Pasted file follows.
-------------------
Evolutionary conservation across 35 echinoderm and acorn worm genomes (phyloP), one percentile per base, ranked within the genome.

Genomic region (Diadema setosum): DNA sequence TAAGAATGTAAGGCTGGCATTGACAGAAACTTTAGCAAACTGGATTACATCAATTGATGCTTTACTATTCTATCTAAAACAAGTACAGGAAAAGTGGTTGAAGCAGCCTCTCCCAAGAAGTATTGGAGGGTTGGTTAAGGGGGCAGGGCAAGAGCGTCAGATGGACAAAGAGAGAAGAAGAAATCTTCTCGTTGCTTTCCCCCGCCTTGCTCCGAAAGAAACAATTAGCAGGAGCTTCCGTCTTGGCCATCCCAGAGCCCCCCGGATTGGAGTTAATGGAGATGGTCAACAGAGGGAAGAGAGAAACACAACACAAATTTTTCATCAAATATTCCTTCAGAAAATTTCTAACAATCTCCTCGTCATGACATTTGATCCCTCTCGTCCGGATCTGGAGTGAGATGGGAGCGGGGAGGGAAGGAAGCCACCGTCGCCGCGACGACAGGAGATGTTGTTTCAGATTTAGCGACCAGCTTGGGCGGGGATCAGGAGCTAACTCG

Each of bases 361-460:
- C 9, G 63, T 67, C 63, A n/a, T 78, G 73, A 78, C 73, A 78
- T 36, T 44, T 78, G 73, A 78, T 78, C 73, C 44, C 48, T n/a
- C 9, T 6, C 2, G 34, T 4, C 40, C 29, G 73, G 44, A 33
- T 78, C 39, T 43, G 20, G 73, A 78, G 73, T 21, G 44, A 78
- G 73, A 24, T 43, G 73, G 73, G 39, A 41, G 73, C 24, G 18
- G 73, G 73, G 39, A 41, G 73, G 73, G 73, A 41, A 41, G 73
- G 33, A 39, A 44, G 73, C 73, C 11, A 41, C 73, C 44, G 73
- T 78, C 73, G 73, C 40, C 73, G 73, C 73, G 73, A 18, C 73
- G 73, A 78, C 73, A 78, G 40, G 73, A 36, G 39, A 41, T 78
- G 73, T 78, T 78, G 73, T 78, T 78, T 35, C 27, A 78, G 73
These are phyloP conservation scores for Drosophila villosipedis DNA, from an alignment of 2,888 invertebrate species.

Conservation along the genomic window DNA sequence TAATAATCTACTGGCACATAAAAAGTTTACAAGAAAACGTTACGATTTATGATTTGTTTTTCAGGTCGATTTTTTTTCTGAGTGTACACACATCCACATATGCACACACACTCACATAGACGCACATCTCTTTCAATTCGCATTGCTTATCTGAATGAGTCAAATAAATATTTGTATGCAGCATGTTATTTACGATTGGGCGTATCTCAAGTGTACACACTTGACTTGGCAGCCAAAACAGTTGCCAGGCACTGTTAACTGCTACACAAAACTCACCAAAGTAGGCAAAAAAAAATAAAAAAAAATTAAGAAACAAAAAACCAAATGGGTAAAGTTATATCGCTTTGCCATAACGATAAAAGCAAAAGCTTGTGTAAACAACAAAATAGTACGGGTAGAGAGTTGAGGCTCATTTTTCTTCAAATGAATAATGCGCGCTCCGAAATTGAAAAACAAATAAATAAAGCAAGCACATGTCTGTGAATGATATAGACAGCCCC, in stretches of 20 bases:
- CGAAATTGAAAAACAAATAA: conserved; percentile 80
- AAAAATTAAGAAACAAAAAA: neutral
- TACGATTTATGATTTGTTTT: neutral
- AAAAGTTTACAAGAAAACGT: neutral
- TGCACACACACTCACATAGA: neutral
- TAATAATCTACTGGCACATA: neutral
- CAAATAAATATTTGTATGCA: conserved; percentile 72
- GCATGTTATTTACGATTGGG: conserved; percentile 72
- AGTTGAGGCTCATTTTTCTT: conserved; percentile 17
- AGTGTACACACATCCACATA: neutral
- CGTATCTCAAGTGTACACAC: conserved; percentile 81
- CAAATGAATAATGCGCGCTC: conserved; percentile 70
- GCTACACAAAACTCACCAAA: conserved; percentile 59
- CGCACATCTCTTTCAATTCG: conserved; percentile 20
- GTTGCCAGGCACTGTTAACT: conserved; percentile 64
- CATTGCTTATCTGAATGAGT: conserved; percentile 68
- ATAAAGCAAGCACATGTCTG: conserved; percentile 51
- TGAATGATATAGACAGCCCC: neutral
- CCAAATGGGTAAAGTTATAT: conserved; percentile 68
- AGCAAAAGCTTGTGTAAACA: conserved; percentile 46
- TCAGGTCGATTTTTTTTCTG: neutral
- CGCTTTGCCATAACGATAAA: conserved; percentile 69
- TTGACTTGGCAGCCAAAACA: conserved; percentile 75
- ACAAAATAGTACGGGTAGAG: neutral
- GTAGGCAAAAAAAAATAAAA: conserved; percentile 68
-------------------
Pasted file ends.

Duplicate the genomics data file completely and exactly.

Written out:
Evolutionary conservation across 35 echinoderm and acorn worm genomes (phyloP), one percentile per base, ranked within the genome.

Genomic region (Diadema setosum): DNA sequence TAAGAATGTAAGGCTGGCATTGACAGAAACTTTAGCAAACTGGATTACATCAATTGATGCTTTACTATTCTATCTAAAACAAGTACAGGAAAAGTGGTTGAAGCAGCCTCTCCCAAGAAGTATTGGAGGGTTGGTTAAGGGGGCAGGGCAAGAGCGTCAGATGGACAAAGAGAGAAGAAGAAATCTTCTCGTTGCTTTCCCCCGCCTTGCTCCGAAAGAAACAATTAGCAGGAGCTTCCGTCTTGGCCATCCCAGAGCCCCCCGGATTGGAGTTAATGGAGATGGTCAACAGAGGGAAGAGAGAAACACAACACAAATTTTTCATCAAATATTCCTTCAGAAAATTTCTAACAATCTCCTCGTCATGACATTTGATCCCTCTCGTCCGGATCTGGAGTGAGATGGGAGCGGGGAGGGAAGGAAGCCACCGTCGCCGCGACGACAGGAGATGTTGTTTCAGATTTAGCGACCAGCTTGGGCGGGGATCAGGAGCTAACTCG

Each of bases 361-460:
- C 9, G 63, T 67, C 63, A n/a, T 78, G 73, A 78, C 73, A 78
- T 36, T 44, T 78, G 73, A 78, T 78, C 73, C 44, C 48, T n/a
- C 9, T 6, C 2, G 34, T 4, C 40, C 29, G 73, G 44, A 33
- T 78, C 39, T 43, G 20, G 73, A 78, G 73, T 21, G 44, A 78
- G 73, A 24, T 43, G 73, G 73, G 39, A 41, G 73, C 24, G 18
- G 73, G 73, G 39, A 41, G 73, G 73, G 73, A 41, A 41, G 73
- G 33, A 39, A 44, G 73, C 73, C 11, A 41, C 73, C 44, G 73
- T 78, C 73, G 73, C 40, C 73, G 73, C 73, G 73, A 18, C 73
- G 73, A 78, C 73, A 78, G 40, G 73, A 36, G 39, A 41, T 78
- G 73, T 78, T 78, G 73, T 78, T 78, T 35, C 27, A 78, G 73
These are phyloP conservation scores for Drosophila villosipedis DNA, from an alignment of 2,888 invertebrate species.

Conservation along the genomic window DNA sequence TAATAATCTACTGGCACATAAAAAGTTTACAAGAAAACGTTACGATTTATGATTTGTTTTTCAGGTCGATTTTTTTTCTGAGTGTACACACATCCACATATGCACACACACTCACATAGACGCACATCTCTTTCAATTCGCATTGCTTATCTGAATGAGTCAAATAAATATTTGTATGCAGCATGTTATTTACGATTGGGCGTATCTCAAGTGTACACACTTGACTTGGCAGCCAAAACAGTTGCCAGGCACTGTTAACTGCTACACAAAACTCACCAAAGTAGGCAAAAAAAAATAAAAAAAAATTAAGAAACAAAAAACCAAATGGGTAAAGTTATATCGCTTTGCCATAACGATAAAAGCAAAAGCTTGTGTAAACAACAAAATAGTACGGGTAGAGAGTTGAGGCTCATTTTTCTTCAAATGAATAATGCGCGCTCCGAAATTGAAAAACAAATAAATAAAGCAAGCACATGTCTGTGAATGATATAGACAGCCCC, in stretches of 20 bases:
- CGAAATTGAAAAACAAATAA: conserved; percentile 80
- AAAAATTAAGAAACAAAAAA: neutral
- TACGATTTATGATTTGTTTT: neutral
- AAAAGTTTACAAGAAAACGT: neutral
- TGCACACACACTCACATAGA: neutral
- TAATAATCTACTGGCACATA: neutral
- CAAATAAATATTTGTATGCA: conserved; percentile 72
- GCATGTTATTTACGATTGGG: conserved; percentile 72
- AGTTGAGGCTCATTTTTCTT: conserved; percentile 17
- AGTGTACACACATCCACATA: neutral
- CGTATCTCAAGTGTACACAC: conserved; percentile 81
- CAAATGAATAATGCGCGCTC: conserved; percentile 70
- GCTACACAAAACTCACCAAA: conserved; percentile 59
- CGCACATCTCTTTCAATTCG: conserved; percentile 20
- GTTGCCAGGCACTGTTAACT: conserved; percentile 64
- CATTGCTTATCTGAATGAGT: conserved; percentile 68
- ATAAAGCAAGCACATGTCTG: conserved; percentile 51
- TGAATGATATAGACAGCCCC: neutral
- CCAAATGGGTAAAGTTATAT: conserved; percentile 68
- AGCAAAAGCTTGTGTAAACA: conserved; percentile 46
- TCAGGTCGATTTTTTTTCTG: neutral
- CGCTTTGCCATAACGATAAA: conserved; percentile 69
- TTGACTTGGCAGCCAAAACA: conserved; percentile 75
- ACAAAATAGTACGGGTAGAG: neutral
- GTAGGCAAAAAAAAATAAAA: conserved; percentile 68